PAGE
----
Wednesday, November 08, 2006

Blogs, Globalization and the Environment

In today's Financial Times there is an interesting piece under Public Relations section (subscribers only) warning companies that:

"the ease of online communication is undermining companies' control of their image and reputation"

The article is called "When blogs put brands at risk".

The general thrust of the article is that the empowerment of "the masses" by the internet is leading to an increase in anti-corporate messages. The article gives the example whereby a google search for Nike brings up a "boycott Nike" site.

The worry for these large corporations is the speed that technology has changed such that a disgruntled employee or activist group can covertly take video footage and have it posted on YouTube or elsewhere within hours (such a video can subsequently be spread across many blogs which in turn can reach many thousands of individuals).

The article then mentions green activists and green blogs (I suppose we come in there somewhere although we are not strictly green nor are we activists).

"Greenpeace now posts videos on YouTube and has a MySpace page. On the US version it currently has more than 27,000 friends".

More generally, they article mentions that "a growing amount of user-generated content relates to human rights, ethics and the environment".

A recent Edelman report attempts to give some numbers and suggests that around 2 million posts were "blogged" on environmental issues in 2006.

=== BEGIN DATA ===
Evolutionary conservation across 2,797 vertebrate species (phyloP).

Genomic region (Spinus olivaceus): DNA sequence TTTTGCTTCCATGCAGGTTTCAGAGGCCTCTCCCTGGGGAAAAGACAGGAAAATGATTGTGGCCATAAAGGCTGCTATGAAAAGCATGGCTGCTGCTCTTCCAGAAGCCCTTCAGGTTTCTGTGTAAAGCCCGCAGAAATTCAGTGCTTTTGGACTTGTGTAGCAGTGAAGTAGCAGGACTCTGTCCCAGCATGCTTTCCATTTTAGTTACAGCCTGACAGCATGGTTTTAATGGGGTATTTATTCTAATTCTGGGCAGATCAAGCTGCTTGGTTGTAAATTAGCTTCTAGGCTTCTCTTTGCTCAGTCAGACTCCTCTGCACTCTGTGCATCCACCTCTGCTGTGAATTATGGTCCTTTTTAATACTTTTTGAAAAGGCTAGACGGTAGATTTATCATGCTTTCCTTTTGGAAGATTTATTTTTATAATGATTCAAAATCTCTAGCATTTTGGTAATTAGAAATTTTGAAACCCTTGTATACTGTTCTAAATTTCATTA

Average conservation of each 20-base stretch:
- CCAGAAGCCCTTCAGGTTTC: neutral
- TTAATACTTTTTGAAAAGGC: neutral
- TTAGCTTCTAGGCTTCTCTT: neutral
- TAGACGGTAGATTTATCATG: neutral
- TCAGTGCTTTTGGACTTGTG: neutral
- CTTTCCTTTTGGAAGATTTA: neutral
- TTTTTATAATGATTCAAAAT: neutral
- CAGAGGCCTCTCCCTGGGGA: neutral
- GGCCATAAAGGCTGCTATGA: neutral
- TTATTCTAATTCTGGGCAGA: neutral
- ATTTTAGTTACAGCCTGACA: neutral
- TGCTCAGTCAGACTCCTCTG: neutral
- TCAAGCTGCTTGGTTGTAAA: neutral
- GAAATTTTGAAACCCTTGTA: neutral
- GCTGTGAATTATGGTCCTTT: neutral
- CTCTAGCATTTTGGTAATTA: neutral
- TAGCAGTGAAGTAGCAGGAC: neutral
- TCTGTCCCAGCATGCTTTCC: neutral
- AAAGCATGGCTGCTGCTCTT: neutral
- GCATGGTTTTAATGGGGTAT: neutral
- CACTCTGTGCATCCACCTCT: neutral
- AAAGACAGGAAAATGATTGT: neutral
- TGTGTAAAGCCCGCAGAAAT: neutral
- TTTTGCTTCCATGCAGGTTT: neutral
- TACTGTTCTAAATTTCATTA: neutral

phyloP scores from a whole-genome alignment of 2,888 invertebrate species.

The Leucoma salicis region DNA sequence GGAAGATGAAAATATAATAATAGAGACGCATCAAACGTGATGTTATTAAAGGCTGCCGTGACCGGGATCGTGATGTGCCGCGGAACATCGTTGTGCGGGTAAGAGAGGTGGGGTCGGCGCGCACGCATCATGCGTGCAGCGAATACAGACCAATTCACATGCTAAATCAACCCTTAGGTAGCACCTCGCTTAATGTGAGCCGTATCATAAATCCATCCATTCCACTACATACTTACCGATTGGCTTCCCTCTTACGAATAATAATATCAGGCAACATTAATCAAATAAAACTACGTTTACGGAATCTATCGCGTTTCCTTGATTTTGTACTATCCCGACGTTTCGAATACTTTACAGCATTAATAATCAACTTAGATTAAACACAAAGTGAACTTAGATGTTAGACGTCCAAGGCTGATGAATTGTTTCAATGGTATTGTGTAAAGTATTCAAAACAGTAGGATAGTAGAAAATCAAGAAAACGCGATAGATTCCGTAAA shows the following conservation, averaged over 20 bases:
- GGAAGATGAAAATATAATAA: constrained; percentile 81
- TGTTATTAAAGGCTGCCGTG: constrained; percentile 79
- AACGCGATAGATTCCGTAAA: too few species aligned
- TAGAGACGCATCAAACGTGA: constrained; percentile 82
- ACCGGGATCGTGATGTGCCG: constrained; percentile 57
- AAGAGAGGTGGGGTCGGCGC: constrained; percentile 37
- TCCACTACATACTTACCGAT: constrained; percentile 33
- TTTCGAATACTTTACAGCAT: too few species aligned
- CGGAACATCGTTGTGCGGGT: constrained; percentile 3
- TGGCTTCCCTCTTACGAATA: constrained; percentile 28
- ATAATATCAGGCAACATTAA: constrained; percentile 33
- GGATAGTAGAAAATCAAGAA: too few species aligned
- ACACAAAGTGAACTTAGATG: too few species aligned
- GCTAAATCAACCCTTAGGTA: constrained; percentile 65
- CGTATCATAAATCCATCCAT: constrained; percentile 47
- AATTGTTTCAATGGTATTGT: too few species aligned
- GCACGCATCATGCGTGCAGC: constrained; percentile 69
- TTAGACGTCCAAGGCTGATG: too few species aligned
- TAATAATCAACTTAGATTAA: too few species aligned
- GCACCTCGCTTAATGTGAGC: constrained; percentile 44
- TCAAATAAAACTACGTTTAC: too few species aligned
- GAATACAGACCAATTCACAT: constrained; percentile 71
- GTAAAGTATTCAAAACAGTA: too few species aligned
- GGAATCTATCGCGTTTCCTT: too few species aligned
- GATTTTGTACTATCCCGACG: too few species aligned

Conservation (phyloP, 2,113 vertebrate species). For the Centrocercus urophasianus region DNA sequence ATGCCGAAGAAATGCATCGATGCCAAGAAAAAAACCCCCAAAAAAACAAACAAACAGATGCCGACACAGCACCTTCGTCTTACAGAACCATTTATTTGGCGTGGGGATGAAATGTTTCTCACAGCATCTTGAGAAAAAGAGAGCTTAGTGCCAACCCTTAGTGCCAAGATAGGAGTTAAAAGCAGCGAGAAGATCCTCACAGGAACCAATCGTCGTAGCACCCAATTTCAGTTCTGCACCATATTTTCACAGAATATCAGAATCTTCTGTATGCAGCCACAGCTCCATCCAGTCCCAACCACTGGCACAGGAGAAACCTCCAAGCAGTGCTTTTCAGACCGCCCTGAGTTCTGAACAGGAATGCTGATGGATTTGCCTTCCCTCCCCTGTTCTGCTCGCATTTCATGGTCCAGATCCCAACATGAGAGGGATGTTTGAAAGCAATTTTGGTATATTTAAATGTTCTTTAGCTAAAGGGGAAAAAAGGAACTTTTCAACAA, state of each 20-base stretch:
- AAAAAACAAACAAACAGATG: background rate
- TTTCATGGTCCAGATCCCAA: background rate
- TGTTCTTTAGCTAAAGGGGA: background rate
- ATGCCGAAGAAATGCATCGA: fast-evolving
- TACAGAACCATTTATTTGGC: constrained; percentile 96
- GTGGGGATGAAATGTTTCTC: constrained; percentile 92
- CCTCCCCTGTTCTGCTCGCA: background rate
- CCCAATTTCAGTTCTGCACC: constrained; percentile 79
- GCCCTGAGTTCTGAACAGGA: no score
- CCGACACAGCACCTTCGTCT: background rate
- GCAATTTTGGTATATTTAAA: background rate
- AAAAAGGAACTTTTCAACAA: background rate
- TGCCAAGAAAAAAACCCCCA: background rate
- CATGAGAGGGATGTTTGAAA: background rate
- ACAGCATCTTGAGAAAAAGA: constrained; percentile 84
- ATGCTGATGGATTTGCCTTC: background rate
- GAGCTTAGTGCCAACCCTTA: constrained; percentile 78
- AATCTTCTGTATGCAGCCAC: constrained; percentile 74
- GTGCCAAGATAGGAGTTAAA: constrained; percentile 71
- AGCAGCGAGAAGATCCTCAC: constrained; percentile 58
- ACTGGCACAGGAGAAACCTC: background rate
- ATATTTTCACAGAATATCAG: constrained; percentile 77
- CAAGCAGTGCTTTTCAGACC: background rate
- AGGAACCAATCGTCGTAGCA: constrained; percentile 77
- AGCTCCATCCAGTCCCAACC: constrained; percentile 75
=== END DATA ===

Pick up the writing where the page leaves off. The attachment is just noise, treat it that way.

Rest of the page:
So what is the problem? The problem for corporations of course is that bloggers have no accountability. They have no infrastructure, no advertisements and no costs.

To my amusement I have discovered "flogging" for the first time. This is when a corporation instigates a "Fake" blog in an attempt to viral market or target this new younger market. Such attempts are usually uncovered by other eagle eyed bloggers.

From an economic perspective bloggers are in a sense acting as a global monitoring system that can often get where NGO's cannot. It will not be long before videos of sweatshop conditions on multinational factories start appearing or videos of firms dumping waste into rivers.

Such pressure should act as a warning for companies to improve their Corporate Social Responsibility levels to avoid such bad publicity, boycotts and dismayed shareholders.

Environmental blogging should therefore be a force for good as long as we remember not to believe everything or indeed anything we read in a blog.

There is no substitute for detailed research although video evidence is certainly persuasive.

In this increasingly globalised world the internet is becoming an increasingly powerful tool for the man in the street to apply pressure to the large corporations and to keep them on their toes. The playing field in becoming flatter.

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